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Lower Manhattan’s most powerful commercial real estate executive is poised to become the head of Manhattan’s fastest-changing business improvement district.
Brookfield Property Partners Chairman and Brookfield Properties Chief Executive Ric Clark is expected to be named chairman of the Downtown Alliance late Tuesday. He’d succeed Alan Scott, who didn’t seek reelection when his term was up last month.
If the Alliance board vote goes as expected, it will bring to the BID’s helm the honcho who famously oversaw the rescue of Brookfield’s properties that were nearly destroyed on 9/11.
Clark went on to expand his company’s portfolio with the 2006 acquisition of Trizec. Under his watch, the firm turned the stodgy World Financial Center in Battery Park City into eating-and-shopping mecca Brookfield Place.
The WFC towers were rebranded with Vesey and Liberty street addresses. Nonfinancial tenants such as Time Inc., Hudson’s Bay Co. and Jones Day replaced Merrill Lynch and other Wall Street tenants that moved away or shrank.
Clark also witnessed the entire neighborhood overcome near-impossible odds — not only its remarkable office-market resurgence since the 9/11 terrorist attack wiped out 14 million square feet of prime space and left much of the area in chaos.
He marveled at its transformation into a residential neighborhood with shopping and dining options. “Remember, before 9/11,” Clark said, “there was a lot of talk about downtown being ‘24-7’ when it really wasn’t. Now it really is ‘24-7,’ and the Alliance helped to make it that way.
The Downtown Alliance, founded in 1995, has the same core mission as all of the city’s 74 BIDS, nonprofit bodies funded by assessments billed to property owners. A BID typically provides supplemental security and street-cleaning services, promotes public safety and beautification programs, and advocates for businesses.
But they also perform roles both visible and behind the scenes, especially in major districts such as East Midtown, Times Square, and the Grand Central-Bryant Park area.
The Downtown Alliance was founded in 1995 when the gravest threat to the Wall Street area was the inexorable exodus of companies uptown, leaving many older buildings near-empty.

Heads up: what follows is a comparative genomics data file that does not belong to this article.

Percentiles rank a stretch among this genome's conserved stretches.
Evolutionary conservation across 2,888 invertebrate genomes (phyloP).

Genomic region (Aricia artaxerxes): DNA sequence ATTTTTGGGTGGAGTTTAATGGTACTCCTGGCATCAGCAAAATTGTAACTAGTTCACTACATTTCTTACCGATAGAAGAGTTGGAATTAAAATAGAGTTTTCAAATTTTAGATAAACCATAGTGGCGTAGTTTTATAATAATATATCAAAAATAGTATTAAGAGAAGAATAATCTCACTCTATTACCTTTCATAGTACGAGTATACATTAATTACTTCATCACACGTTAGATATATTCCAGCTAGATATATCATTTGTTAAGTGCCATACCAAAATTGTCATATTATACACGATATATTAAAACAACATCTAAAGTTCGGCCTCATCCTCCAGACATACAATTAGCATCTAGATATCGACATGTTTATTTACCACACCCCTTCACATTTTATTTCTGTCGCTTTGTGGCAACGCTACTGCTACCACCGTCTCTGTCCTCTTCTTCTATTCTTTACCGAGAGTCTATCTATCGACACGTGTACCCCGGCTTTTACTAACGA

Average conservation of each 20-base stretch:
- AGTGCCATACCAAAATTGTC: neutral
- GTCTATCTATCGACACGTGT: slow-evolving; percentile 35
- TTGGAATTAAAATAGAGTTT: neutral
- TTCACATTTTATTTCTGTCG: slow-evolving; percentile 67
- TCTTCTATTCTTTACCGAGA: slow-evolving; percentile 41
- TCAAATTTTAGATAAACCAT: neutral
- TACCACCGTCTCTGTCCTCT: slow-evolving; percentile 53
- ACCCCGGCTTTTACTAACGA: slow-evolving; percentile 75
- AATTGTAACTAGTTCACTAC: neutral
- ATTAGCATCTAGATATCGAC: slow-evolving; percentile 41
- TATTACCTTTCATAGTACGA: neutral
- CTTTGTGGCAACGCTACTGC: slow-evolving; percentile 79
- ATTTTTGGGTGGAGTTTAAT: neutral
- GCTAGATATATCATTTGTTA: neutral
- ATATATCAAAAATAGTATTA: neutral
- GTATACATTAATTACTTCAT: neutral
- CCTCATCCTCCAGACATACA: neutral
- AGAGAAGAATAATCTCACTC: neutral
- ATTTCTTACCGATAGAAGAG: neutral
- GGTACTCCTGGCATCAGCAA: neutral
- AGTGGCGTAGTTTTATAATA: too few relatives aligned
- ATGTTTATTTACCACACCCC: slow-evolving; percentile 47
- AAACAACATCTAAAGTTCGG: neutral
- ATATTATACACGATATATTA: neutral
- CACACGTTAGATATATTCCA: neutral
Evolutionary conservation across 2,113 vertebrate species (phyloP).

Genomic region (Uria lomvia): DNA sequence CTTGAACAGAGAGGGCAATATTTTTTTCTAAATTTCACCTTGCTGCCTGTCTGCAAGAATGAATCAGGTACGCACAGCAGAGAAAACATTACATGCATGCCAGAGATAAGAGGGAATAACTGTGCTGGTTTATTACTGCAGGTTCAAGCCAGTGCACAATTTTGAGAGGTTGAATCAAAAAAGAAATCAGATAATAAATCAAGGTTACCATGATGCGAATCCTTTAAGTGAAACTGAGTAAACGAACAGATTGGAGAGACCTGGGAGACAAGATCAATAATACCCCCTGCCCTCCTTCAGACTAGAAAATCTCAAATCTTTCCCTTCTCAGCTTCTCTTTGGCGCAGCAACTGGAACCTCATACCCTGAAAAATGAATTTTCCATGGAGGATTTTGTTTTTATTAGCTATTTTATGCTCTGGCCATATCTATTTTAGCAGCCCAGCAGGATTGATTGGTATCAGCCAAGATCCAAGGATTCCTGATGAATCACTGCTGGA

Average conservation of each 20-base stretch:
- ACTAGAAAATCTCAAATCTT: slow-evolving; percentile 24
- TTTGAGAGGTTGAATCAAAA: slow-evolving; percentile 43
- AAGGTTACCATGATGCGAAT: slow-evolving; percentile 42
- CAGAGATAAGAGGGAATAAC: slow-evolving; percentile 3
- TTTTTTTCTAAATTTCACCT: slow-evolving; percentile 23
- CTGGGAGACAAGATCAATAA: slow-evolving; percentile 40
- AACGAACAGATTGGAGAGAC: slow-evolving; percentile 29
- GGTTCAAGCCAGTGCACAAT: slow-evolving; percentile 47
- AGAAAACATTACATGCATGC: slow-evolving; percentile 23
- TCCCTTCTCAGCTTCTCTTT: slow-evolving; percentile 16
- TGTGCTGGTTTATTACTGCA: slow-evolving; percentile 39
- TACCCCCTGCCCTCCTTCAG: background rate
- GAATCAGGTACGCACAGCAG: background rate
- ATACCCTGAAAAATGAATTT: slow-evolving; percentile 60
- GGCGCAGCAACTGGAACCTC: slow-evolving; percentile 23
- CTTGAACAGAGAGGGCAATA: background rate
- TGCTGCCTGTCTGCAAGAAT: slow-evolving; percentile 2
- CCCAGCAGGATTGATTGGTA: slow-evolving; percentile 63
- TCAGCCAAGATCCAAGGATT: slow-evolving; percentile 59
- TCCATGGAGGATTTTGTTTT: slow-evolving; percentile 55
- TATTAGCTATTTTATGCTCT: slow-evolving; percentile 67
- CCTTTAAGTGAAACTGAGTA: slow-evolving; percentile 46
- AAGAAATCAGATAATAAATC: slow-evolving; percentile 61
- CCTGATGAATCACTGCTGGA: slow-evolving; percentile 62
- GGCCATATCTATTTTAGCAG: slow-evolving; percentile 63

Clark’s been on the Alliance board for just over a year. His likely elevation to the chairmanship can only lend the organization added clout.
Ric ClarkLois Weiss
The unpaid chairman sets the BID’s long-term goals and overall strategy, and also has fiduciary responsibility over its budget. The chair generally leaves day-to-day operations to the organization’s executive director. Today, she is Jessica Lappin, who follows other dynamic directors including Carl Weisbrod and the late Liz Berger.
“I’d be very honored to be chairman and to support Jessica,” Clark said. “She’s a very effective and dynamic advocate for downtown.”
In addition to augmenting New York City’s role in security, sanitation and street quality of life, the Downtown Alliance is known for deep research in every aspect of the area’s commerce and demographics. Its Web site even lists every one of hundreds of residential buildings now existing or planned and exactly how many people live in them.
Over the years, it has played an influential but inconspicuous role in harnessing the area’s complex political and economic currents to help raise some $30 billion in public and private investment.
The area’s transformation since 9/11 and the ravages of Superstorm Sandy is hard to grasp. Its residential population rose from fewer than 23,000 in 2000 to 61,000 today.
Office vacancy is on par with Midtown, roughly 10 percent — but Downtown had the city’s three largest leasing deals signed in the first quarter of 2017.
Those deals include Spotify taking 378,000 square feet at Larry Silverstein’s Four World Trade Center. (Brookfield’s seven area office towers, comprising 13.4 million square feet, are the heart of the company’s global operations and are more than 90 percent leased.)
Clark noted that the “new” downtown is far from finished. Stalled for now are yet-unbuilt Two World Trade Center and the still-adrift Battery Maritime hotel project.
But he’s always believed in the future.
“After 9/11, I told my acquisition guys to buy up anything they could on Nassau and Fulton streets,” Clark said. “We didn’t, though, because we were preoccupied with Brookfield’s global expansion.
“But look at what’s happened since then.”